Concussions can be scary for athletes and their families, with more research showing long-term risks from head injuries obtained on the playing field.}
That has lead to more awareness among parents and coaches of children participating in youth sports like football, including the implementation of guidelines that coaches should follow if a child gets hurt.
A new case report detailed in the Jan. 1 Journal of Neurosurgery: Pediatrics describes a frightening story of a 17-year-old who played football too soon after suffering a concussion and is now confined to a wheelchair.
The study's authors say the young man's case spotlights the dangers of second impact syndrome, a rare and often fatal traumatic brain injury that occurs when a person -- typically a teen -- suffers a second head injury before recovering completely from the first.
Previous research suggests children and teens may have more vulnerable brains than adults.
This particular teen sustained an injury when he got in a helmet-to-helmet collision with an opposing player during a punt return. He immediately began experiencing dizziness and visual disturbances, but decided to play in the game anyway. Four days later, he finally went to the doctor because of bad headaches. The doctor gave him a CT scan to take a look at the patient's brain, and determined his head appeared normal, but also said he should not play football until symptoms subside.
The boy didn't listen, according to the authors. He participated in hitting drills at practice the following day and eventually collapsed and suffered a seizure. He needed emergency intubation to help him breath, and was airlifted to a neurosurgical trauma center at Indiana University Health Methodist Hospital in Indianapolis.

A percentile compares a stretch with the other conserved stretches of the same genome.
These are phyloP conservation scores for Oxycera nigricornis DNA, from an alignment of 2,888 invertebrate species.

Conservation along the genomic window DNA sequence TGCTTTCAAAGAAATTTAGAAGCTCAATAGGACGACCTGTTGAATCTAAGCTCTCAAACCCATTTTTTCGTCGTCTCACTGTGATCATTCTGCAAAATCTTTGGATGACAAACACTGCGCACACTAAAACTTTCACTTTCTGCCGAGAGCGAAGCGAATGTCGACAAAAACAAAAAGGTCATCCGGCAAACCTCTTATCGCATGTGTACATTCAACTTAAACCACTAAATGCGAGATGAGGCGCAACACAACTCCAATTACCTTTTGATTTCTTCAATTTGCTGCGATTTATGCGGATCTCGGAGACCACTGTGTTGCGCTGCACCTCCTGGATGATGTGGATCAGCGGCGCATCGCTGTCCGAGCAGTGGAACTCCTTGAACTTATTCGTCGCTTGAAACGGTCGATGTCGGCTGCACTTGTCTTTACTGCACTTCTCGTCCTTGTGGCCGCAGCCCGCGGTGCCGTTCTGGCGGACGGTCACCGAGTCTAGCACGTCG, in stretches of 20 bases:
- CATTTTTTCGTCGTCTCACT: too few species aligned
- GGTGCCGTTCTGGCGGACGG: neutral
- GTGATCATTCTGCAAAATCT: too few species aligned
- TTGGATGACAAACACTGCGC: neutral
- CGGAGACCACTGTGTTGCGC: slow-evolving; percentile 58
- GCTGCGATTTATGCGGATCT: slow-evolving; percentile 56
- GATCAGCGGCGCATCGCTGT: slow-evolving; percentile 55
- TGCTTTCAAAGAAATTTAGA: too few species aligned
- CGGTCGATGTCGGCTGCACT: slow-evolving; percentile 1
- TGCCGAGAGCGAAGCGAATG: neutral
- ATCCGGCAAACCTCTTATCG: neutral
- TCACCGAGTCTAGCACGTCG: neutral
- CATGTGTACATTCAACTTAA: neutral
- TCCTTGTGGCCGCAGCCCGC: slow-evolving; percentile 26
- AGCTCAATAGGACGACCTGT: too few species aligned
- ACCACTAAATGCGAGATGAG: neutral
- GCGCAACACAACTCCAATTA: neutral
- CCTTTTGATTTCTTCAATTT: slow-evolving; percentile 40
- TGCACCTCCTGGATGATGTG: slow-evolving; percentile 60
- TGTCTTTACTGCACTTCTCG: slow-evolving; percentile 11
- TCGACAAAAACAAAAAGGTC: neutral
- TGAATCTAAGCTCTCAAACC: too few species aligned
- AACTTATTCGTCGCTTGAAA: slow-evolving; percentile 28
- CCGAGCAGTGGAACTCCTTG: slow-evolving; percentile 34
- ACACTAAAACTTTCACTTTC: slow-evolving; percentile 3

"The second hit, which was very, very minor; we're even reluctant to call it a 'hit' because it was a really light practice, and they weren't even in full pads," the teen's mother Becky said to HealthDay. "It was just kind of shoulder brushing and he was down."
HealthDay identified the teen as Cody Lehe, who is now 23-years-old.
There, doctors saw a buildup of pressure in his skull, and the presence of mild brain swelling and subdural hematoma, which is a collection of blood built up in the brain. Throughout his hospital stay -- which lasted 98 days -- the teen suffered other serious problems related to the head injury, including softening of certain affected areas in the brain, low blood pressure, kidney failure, pneumonia, the dangerous infection sepsis, temporary cardiac arrest and an inability to walk and talk.
More than 5 years after the incident, he has regained most of his speech but still has some cognitive problems and uses a wheelchair to get around. HealthDay adds that Cody has worked his way back to being able to stand up and walk with assistance from others because his balance is so poor. His mother also says he experiences short term memory problems.}
"One of the most alarming features of our case is that our patient suffered what has been historically euphemized as just a 'ding' during a play that was not extraordinary in any way," wrote the researchers, led by emergency medicine physician Dr. Elizabeth Weinstein of the Indiana University Department of Neurological Surgery. "Outwardly he did not appear to require removal from play."
The authors say that with second impact syndrome, the brain's arteries widen, allowing more blood flow, which causes swelling. That expanding brain faces worse trauma because the skull has a limited amount of space. They add that some people die from second impact syndrome, so the takeaway message for coaches, parents and student athletes is to not let a teen return to play until he or she is symptom free.
"A normal CT scan will not identify a patient who can be released to play," study co-author Dr. Michael Turner, a neurosurgeon at IUHealth, said in a written statement.
In December, a small study of 30 children showed that those who suffered concussions had structural changes in the brain that lasted for four months, even though the child was no longer showing symptoms of the concussions.
The Centers for Disease Control and Prevention has more information on concussions.